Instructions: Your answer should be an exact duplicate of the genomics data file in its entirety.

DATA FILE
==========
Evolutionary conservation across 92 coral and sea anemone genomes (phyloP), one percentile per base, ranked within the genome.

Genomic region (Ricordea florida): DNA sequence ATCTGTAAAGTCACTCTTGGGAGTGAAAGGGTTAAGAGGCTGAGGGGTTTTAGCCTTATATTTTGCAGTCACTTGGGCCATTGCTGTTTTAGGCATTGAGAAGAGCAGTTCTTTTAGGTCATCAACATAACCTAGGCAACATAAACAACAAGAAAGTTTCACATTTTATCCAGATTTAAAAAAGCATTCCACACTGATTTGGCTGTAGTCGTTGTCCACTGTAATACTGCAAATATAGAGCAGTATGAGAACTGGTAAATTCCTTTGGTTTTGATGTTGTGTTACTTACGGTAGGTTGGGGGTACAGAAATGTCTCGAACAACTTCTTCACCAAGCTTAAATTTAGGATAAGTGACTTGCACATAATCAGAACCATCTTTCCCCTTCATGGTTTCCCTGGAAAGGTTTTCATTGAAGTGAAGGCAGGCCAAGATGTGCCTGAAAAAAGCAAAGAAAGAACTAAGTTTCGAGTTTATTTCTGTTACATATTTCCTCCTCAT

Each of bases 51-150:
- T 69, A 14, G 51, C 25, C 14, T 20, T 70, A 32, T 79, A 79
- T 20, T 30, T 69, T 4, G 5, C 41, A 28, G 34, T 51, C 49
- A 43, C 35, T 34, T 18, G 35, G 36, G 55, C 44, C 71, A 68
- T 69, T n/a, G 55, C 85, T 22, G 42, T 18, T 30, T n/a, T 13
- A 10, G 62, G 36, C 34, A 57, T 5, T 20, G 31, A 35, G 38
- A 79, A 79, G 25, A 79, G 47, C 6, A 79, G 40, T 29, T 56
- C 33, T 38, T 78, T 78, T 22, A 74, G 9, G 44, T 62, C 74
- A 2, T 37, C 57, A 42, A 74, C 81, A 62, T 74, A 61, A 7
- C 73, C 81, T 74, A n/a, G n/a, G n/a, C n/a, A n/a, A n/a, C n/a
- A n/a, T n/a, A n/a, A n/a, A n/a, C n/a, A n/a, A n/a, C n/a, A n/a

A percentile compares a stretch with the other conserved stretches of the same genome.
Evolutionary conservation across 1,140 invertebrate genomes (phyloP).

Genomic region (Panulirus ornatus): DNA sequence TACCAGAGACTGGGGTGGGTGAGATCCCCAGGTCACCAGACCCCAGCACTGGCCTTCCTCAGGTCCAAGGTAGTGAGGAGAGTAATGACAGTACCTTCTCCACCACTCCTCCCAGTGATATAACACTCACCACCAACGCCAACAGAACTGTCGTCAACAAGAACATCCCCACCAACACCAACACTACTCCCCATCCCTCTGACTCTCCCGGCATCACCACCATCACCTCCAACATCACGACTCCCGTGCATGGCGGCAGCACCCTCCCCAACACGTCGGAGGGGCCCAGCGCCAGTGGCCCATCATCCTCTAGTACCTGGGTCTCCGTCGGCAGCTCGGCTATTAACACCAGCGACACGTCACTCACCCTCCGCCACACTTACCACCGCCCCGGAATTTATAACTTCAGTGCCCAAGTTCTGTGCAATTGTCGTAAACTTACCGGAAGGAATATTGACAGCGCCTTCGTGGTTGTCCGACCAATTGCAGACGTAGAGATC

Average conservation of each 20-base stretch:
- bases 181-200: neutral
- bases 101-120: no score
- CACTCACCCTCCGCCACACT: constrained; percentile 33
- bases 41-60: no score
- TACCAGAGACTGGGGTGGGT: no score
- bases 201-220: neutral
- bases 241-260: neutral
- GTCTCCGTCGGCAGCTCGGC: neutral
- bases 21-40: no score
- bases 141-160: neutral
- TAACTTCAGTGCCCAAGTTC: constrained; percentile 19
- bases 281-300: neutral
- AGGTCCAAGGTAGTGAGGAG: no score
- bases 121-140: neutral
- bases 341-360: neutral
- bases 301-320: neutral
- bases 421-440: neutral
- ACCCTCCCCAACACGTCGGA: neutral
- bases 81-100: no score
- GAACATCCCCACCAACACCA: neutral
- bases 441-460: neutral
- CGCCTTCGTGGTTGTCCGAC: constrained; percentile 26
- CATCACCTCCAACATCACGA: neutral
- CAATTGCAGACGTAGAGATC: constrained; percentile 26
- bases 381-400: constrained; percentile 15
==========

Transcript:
Evolutionary conservation across 92 coral and sea anemone genomes (phyloP), one percentile per base, ranked within the genome.

Genomic region (Ricordea florida): DNA sequence ATCTGTAAAGTCACTCTTGGGAGTGAAAGGGTTAAGAGGCTGAGGGGTTTTAGCCTTATATTTTGCAGTCACTTGGGCCATTGCTGTTTTAGGCATTGAGAAGAGCAGTTCTTTTAGGTCATCAACATAACCTAGGCAACATAAACAACAAGAAAGTTTCACATTTTATCCAGATTTAAAAAAGCATTCCACACTGATTTGGCTGTAGTCGTTGTCCACTGTAATACTGCAAATATAGAGCAGTATGAGAACTGGTAAATTCCTTTGGTTTTGATGTTGTGTTACTTACGGTAGGTTGGGGGTACAGAAATGTCTCGAACAACTTCTTCACCAAGCTTAAATTTAGGATAAGTGACTTGCACATAATCAGAACCATCTTTCCCCTTCATGGTTTCCCTGGAAAGGTTTTCATTGAAGTGAAGGCAGGCCAAGATGTGCCTGAAAAAAGCAAAGAAAGAACTAAGTTTCGAGTTTATTTCTGTTACATATTTCCTCCTCAT

Each of bases 51-150:
- T 69, A 14, G 51, C 25, C 14, T 20, T 70, A 32, T 79, A 79
- T 20, T 30, T 69, T 4, G 5, C 41, A 28, G 34, T 51, C 49
- A 43, C 35, T 34, T 18, G 35, G 36, G 55, C 44, C 71, A 68
- T 69, T n/a, G 55, C 85, T 22, G 42, T 18, T 30, T n/a, T 13
- A 10, G 62, G 36, C 34, A 57, T 5, T 20, G 31, A 35, G 38
- A 79, A 79, G 25, A 79, G 47, C 6, A 79, G 40, T 29, T 56
- C 33, T 38, T 78, T 78, T 22, A 74, G 9, G 44, T 62, C 74
- A 2, T 37, C 57, A 42, A 74, C 81, A 62, T 74, A 61, A 7
- C 73, C 81, T 74, A n/a, G n/a, G n/a, C n/a, A n/a, A n/a, C n/a
- A n/a, T n/a, A n/a, A n/a, A n/a, C n/a, A n/a, A n/a, C n/a, A n/a

A percentile compares a stretch with the other conserved stretches of the same genome.
Evolutionary conservation across 1,140 invertebrate genomes (phyloP).

Genomic region (Panulirus ornatus): DNA sequence TACCAGAGACTGGGGTGGGTGAGATCCCCAGGTCACCAGACCCCAGCACTGGCCTTCCTCAGGTCCAAGGTAGTGAGGAGAGTAATGACAGTACCTTCTCCACCACTCCTCCCAGTGATATAACACTCACCACCAACGCCAACAGAACTGTCGTCAACAAGAACATCCCCACCAACACCAACACTACTCCCCATCCCTCTGACTCTCCCGGCATCACCACCATCACCTCCAACATCACGACTCCCGTGCATGGCGGCAGCACCCTCCCCAACACGTCGGAGGGGCCCAGCGCCAGTGGCCCATCATCCTCTAGTACCTGGGTCTCCGTCGGCAGCTCGGCTATTAACACCAGCGACACGTCACTCACCCTCCGCCACACTTACCACCGCCCCGGAATTTATAACTTCAGTGCCCAAGTTCTGTGCAATTGTCGTAAACTTACCGGAAGGAATATTGACAGCGCCTTCGTGGTTGTCCGACCAATTGCAGACGTAGAGATC

Average conservation of each 20-base stretch:
- bases 181-200: neutral
- bases 101-120: no score
- CACTCACCCTCCGCCACACT: constrained; percentile 33
- bases 41-60: no score
- TACCAGAGACTGGGGTGGGT: no score
- bases 201-220: neutral
- bases 241-260: neutral
- GTCTCCGTCGGCAGCTCGGC: neutral
- bases 21-40: no score
- bases 141-160: neutral
- TAACTTCAGTGCCCAAGTTC: constrained; percentile 19
- bases 281-300: neutral
- AGGTCCAAGGTAGTGAGGAG: no score
- bases 121-140: neutral
- bases 341-360: neutral
- bases 301-320: neutral
- bases 421-440: neutral
- ACCCTCCCCAACACGTCGGA: neutral
- bases 81-100: no score
- GAACATCCCCACCAACACCA: neutral
- bases 441-460: neutral
- CGCCTTCGTGGTTGTCCGAC: constrained; percentile 26
- CATCACCTCCAACATCACGA: neutral
- CAATTGCAGACGTAGAGATC: constrained; percentile 26
- bases 381-400: constrained; percentile 15